On the instant of his departure, which I noted, a bright star or vapour leaped forth above his head (as though he had heaved up his sword), and broke all about in fire. The cocks crowed midnight through the valley, and I sat me down by the mill-wheel, chewing spearmint (though that's an herb of Venus), and calling myself all the asses' heads in the world! 'Twas plain enough now!'

This is from "A DOCTOR'S MEDICINE" by Kipling. https://ebooks.adelaide.edu.au/k/kipling/rudyard/rewards/index.html

I am glad if someone kindly teach me the meaning below
"calling myself all the asses heads in the world" strong text

1 Answer 1


Historically, "asses' head" is a metaphor for "slow-witted" or "stupid". "All the X in the world" is simply a colorful way to exemplify whatever X is, and essentially means "extremely".

Put it together, and Kipling's Mr. Culpeper is saying that he felt extremely stupid for not realizing the answer sooner.

Neither of these expressions is, I think, in common use today. Instead we might say something like:

I felt like the biggest idiot in the world

By the way (in case it's not clear) "ass" means "donkey". Again, historically, the ass was used as a metaphor for stupidity or foolishness. Today calling someone an "ass" more likely means they are rude and/or annoying (at least in AmE).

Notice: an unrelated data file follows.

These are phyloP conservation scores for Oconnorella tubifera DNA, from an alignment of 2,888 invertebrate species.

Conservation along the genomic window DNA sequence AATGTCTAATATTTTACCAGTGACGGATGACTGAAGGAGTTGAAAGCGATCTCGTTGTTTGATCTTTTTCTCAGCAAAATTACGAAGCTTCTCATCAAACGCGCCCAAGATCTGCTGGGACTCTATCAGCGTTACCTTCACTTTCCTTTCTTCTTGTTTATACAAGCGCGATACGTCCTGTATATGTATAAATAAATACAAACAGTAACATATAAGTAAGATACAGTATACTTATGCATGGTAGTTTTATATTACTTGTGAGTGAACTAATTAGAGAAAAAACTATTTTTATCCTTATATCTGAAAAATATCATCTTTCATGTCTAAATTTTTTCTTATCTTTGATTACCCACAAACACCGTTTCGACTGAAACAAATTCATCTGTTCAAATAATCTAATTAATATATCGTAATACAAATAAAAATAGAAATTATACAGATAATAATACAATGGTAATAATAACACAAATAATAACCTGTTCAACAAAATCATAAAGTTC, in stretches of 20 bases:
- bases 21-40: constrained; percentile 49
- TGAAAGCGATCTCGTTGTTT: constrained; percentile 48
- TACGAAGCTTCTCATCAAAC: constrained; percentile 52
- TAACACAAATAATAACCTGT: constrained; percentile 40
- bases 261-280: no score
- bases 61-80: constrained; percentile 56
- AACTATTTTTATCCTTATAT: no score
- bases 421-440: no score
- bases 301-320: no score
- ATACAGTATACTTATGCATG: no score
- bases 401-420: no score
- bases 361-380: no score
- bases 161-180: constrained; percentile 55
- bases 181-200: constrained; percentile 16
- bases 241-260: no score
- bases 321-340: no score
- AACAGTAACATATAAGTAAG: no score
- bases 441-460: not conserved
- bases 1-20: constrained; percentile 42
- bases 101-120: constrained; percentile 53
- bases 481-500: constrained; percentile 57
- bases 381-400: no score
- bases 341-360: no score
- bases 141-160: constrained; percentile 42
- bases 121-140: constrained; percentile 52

• 2
    Indeed, the OED attests "ass" meaning "fool" since the 16th century (still found: en.oxforddictionaries.com/definition/ass ) and "ass-head" from the same period (found in Shakespeare). These uses derive from "ass" meaning a donkey, although in the US if you called someone an ass they would probably assume it was a vulgar usage.
    – rjpond
    Commented Sep 8, 2017 at 7:37
  • 1
    Andrew, thank you so much for your kind and detailed answer! Commented Sep 8, 2017 at 22:57

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